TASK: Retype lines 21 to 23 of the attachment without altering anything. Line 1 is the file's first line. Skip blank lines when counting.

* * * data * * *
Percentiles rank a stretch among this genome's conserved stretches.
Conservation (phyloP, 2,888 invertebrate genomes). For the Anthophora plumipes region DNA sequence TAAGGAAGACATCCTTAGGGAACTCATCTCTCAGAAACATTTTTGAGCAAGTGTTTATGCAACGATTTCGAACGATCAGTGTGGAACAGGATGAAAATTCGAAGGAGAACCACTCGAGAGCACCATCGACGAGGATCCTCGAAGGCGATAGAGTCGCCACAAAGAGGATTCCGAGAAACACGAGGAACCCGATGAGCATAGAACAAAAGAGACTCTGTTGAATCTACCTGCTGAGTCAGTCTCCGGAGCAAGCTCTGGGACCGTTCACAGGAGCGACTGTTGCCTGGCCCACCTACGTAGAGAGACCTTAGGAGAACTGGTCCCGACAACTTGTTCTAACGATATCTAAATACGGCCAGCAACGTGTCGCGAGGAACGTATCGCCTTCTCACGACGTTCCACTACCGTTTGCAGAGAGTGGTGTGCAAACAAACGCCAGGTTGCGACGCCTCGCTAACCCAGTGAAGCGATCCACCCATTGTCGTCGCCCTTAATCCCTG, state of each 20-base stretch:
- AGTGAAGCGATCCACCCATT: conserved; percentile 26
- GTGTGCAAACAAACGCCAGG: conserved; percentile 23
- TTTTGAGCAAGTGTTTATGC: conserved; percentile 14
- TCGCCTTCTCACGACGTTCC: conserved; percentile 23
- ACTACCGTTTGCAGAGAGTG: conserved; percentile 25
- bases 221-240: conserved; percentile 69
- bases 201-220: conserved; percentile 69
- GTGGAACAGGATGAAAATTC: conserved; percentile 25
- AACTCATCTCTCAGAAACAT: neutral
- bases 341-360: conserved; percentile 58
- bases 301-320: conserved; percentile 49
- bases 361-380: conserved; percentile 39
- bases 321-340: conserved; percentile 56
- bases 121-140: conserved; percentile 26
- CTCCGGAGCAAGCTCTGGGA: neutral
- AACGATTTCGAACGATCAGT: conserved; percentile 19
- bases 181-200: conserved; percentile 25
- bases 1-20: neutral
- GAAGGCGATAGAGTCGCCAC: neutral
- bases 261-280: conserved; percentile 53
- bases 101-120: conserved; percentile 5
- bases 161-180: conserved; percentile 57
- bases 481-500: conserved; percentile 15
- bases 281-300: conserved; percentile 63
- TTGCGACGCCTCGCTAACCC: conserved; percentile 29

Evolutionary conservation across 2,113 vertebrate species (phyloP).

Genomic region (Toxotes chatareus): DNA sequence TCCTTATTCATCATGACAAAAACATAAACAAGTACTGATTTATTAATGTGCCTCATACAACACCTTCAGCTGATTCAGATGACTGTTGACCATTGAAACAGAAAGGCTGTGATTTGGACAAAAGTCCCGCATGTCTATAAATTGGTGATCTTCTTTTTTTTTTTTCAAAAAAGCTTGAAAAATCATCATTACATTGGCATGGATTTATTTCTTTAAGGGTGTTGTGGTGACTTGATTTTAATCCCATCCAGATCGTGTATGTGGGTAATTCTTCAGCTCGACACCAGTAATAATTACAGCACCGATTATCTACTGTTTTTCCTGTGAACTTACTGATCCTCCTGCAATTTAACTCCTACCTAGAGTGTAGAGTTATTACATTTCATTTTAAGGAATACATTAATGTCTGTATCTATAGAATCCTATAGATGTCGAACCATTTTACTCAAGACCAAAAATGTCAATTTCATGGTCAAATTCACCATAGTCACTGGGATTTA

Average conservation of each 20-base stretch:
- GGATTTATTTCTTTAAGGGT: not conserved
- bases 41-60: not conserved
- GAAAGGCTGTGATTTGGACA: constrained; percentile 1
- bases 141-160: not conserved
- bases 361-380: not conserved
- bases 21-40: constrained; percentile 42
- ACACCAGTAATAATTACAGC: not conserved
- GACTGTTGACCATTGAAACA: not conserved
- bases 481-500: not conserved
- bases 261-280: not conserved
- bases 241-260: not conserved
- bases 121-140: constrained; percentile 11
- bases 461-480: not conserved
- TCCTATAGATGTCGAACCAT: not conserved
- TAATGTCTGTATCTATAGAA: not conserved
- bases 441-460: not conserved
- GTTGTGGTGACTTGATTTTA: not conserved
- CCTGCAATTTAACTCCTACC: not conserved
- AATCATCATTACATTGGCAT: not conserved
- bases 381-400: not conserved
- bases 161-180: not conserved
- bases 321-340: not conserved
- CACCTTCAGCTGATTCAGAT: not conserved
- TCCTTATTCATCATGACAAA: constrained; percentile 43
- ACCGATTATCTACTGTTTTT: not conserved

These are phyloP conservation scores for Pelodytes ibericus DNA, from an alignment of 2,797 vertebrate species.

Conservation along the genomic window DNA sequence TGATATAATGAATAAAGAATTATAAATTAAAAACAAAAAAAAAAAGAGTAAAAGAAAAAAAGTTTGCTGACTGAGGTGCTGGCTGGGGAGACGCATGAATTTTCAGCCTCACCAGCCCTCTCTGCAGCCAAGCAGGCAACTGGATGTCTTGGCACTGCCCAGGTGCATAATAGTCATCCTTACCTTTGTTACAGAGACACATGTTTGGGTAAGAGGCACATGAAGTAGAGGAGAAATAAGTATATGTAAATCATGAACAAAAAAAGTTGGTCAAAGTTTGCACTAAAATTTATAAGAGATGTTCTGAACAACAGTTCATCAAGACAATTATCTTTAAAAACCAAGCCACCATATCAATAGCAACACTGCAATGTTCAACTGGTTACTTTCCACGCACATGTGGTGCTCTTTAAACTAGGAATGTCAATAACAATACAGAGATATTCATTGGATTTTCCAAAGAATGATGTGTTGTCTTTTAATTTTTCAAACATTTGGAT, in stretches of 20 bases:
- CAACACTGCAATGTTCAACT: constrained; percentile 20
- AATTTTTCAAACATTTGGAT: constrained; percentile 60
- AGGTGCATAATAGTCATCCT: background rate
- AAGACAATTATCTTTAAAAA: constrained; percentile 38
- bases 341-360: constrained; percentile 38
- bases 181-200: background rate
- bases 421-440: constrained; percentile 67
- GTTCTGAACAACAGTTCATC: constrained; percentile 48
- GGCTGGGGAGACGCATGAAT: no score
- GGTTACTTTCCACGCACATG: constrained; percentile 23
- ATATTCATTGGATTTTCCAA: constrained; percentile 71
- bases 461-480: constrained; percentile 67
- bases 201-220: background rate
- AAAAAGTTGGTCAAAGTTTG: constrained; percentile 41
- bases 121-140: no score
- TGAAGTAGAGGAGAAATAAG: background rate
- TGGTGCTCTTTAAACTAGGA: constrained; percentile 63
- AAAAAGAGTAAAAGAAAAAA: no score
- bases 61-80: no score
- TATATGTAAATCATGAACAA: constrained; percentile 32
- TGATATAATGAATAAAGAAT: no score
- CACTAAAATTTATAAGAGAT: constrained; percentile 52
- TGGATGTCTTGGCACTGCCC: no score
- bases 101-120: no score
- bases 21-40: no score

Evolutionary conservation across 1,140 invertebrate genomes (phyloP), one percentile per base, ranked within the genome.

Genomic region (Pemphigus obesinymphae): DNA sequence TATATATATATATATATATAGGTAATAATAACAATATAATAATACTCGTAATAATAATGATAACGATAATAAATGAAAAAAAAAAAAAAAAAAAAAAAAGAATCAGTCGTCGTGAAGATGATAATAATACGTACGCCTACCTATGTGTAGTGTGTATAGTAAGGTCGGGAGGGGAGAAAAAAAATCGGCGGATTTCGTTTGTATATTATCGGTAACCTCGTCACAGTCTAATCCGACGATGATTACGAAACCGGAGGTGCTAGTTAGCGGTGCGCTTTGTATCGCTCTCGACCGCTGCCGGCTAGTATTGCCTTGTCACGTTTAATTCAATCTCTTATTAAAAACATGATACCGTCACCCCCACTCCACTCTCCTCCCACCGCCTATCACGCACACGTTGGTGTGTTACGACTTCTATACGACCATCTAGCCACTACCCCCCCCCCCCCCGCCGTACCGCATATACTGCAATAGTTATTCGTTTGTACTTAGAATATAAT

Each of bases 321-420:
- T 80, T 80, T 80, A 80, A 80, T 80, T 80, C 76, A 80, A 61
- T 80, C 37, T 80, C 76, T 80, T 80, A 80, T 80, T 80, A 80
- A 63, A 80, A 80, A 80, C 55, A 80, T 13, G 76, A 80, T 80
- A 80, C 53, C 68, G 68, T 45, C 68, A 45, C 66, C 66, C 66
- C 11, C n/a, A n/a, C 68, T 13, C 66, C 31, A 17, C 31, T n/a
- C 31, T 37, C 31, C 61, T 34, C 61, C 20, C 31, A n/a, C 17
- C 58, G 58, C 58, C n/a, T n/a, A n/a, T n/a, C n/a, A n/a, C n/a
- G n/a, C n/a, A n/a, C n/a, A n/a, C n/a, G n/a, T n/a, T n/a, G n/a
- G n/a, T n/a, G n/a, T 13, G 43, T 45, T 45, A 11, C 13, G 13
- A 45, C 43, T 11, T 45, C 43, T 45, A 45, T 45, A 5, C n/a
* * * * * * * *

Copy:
- GAAGGCGATAGAGTCGCCAC: neutral
- bases 261-280: conserved; percentile 53
- bases 101-120: conserved; percentile 5